Harmony Gold's Kusasalethu mine could be shut permanently, ending about 6 000 jobs, after managers received death threats and police were shot at.
South Africa's third-largest gold producer said last week it would delay the post-holiday restart of the mine 65km west of Johannesburg as it was undertaking a review of its financial and operational status.
Kusasalethu's woes mark a rocky start to 2013 for South Africa's mining industry, after a year in which it was rattled by violent wildcat strikes that lead to the death of over 50 miners and severely damaged the country's investment image.
Harmony's problems may prove a harbinger for the platinum sector as Anglo American finalises a review expected this month of its unit Anglo American Platinum, the world's top producer of the precious metal, which may lead to shaft closures.
"There is an extremely high risk something could go wrong at Kusasalethu in its current state. We are drawing a line in the sand," Harmony chief executive Graham Briggs told a briefing on Monday. He said managers had received death threats and shots had been fired at police at the mine.
The company said it had launched a legal process that could result in the mine being placed on "care and maintenance", meaning production would cease but its infrastructure would be kept in working order by a small number of staff.
This would lead to lay-offs that could further stoke social tensions and have a huge impact on the bottom line of Harmony at a time when it needs cash to fund its huge Wafi-Golpu project in Papua New Guinea, analysts say.
"This would be a blow to Harmony: Kusasalethu produced around 18% of Harmony's production profit in the September quarter. If they do put it on care and maintenance it will certainly disrupt their cash flow regarding Wafi-Golpu," said David Davis, mining investment analyst at SBG Securities.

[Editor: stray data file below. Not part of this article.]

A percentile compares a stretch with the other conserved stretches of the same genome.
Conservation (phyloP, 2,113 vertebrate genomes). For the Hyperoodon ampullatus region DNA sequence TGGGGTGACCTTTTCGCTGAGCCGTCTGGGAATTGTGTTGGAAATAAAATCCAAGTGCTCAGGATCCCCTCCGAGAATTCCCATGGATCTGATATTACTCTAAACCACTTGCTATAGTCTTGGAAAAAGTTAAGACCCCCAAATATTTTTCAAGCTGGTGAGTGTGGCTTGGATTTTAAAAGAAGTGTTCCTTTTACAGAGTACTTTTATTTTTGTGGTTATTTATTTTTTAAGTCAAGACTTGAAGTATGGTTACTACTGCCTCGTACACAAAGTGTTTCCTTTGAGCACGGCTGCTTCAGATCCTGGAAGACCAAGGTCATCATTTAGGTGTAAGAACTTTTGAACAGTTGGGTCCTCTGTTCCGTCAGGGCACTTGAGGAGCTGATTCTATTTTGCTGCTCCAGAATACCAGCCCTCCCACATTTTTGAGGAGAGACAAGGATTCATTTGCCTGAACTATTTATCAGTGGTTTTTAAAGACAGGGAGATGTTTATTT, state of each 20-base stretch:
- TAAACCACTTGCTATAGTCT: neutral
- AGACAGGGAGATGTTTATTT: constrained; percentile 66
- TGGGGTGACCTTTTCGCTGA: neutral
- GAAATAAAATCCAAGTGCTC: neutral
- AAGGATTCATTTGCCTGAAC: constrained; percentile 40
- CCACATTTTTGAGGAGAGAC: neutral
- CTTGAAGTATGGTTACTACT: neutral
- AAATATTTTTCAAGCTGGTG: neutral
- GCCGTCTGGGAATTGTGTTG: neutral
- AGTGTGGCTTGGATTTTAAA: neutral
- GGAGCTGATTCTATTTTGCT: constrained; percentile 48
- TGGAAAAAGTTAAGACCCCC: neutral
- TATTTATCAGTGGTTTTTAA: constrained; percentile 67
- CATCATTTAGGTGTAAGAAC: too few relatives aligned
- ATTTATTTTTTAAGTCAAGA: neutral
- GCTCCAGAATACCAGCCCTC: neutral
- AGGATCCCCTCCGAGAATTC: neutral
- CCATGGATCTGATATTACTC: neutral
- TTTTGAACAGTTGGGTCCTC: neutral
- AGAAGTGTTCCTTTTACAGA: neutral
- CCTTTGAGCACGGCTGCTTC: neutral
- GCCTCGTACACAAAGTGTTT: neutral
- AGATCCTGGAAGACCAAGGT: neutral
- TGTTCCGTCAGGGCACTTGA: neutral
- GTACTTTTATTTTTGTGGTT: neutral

Harmony shares fell almost 3% in morning trade, underperforming the Johannesburg bourse's All-share index, which was down 0.1%.
Briggs said placing the mine under care and maintenance would be a short-term option but shareholders would not want to fund an operation for long that was not producing.
"In the longer term shareholders are likely to ask about why we keep spending money on care and maintenance," he said.
Briggs said about 6 000 workers could be affected and the costs of mothballing the mine and laying workers off could be 400 million rand.
Kusasalethu is one of a handful of South African gold mines where production was actually seen rising. The country's bullion industry has been in steep decline as the ore gets deeper and more costly to get at and grades become poorer.
Briggs said 62% of Kusasalethu's workforce now belonged to the Association of Mineworkers and Construction Union (AMCU), a militant union whose turf war for members with the National Union of Mineworkers has been at the root of much of the violence in the mining sector.
A brief underground sit-in was staged at Kusasalethu just before Christmas, when 1 700 workers refused to surface in protest against the suspension of colleagues who had taken part in an illegal strike.
The suspensions also sparked violence on December 20 when several miners were injured by police who fired rubber bullets to disperse a demonstration. In November, two miners were killed in clashes between the rival unions.
Union-linked violence last year led to the closure of the Everest mine run by Aquarius Platinum. – Reuters